The Chaharshanbe Suri (Chahârshanbe Sûrî) is one of the feasts equally dear to the Iranian population, which is celebrated the night before the last Wednesday of the year and recalls the ancient ceremonies of the Mazda fire cult.
When evening falls, bonfires are lit and everyone, especially the young, stand out jumping over the flames, singing: "Zardie man azto, Sorkhie to az man" ("My yellow to you, your red to me "), because the fire absorbs the negative elements present in the person, the" yellow "speaks of sickness and weakness giving it in return its energy and health, the" red ". The same evening, children and young people go from house to house, keeping the face and body with sheets veiled so as not to be recognized and striking the bottom of metal bowls with spoons: they stop in front of every door until the one who lives in the house, opens, to give them sweets, fruit dry or other small gifts, jokingly trying to drop the sheets to find out who the "troublemakers" are.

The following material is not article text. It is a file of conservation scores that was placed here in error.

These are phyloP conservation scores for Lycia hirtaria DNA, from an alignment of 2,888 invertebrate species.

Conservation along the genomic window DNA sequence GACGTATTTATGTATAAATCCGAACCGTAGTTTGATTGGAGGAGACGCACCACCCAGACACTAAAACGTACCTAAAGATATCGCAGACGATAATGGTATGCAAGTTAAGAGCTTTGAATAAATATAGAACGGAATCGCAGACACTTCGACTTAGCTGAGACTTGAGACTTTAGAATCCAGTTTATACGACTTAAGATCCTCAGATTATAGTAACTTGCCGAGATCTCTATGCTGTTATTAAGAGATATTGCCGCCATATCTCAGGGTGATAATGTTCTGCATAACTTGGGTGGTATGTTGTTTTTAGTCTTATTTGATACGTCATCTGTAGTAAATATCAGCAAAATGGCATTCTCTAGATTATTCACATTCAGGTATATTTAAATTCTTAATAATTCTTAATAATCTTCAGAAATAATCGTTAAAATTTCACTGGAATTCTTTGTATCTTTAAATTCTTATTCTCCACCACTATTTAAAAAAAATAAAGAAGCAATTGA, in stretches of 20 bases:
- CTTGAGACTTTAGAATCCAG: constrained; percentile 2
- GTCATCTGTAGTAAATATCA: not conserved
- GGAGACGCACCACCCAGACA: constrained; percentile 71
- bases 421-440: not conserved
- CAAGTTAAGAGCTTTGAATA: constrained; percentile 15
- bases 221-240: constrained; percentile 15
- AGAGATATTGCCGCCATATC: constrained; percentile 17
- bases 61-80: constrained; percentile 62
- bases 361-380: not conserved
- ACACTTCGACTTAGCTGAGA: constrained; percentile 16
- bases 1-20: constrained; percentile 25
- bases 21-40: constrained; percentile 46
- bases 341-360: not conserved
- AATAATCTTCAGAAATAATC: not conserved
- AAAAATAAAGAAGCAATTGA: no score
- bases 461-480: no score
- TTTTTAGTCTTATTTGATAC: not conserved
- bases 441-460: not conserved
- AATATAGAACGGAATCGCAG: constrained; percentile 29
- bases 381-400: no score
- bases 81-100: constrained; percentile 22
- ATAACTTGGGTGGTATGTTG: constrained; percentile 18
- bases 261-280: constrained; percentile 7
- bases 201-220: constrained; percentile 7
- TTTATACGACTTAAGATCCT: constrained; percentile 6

There are those who remember, in the same hours, to observe the Falgush, that is the custom of remaining hidden while waiting for two people to talk to each other: the words pronounced by two passersby and inexpensive understandings, detached from their context, are then interpreted to draw auspices.
There are many other traditions related to the Chahârshanbe Sûrî; one of them wants that on this night the spirits of the dead can return to visit their living descendants, other traditions foresee the breaking of some terracotta amphorae, in an auspice of good luck (Kûzeh Shekastân), and the Gereh-goshâ ' î: the act of tying a knot in a corner of a handkerchief and then asking someone to untie it, another symbolic auspicious act.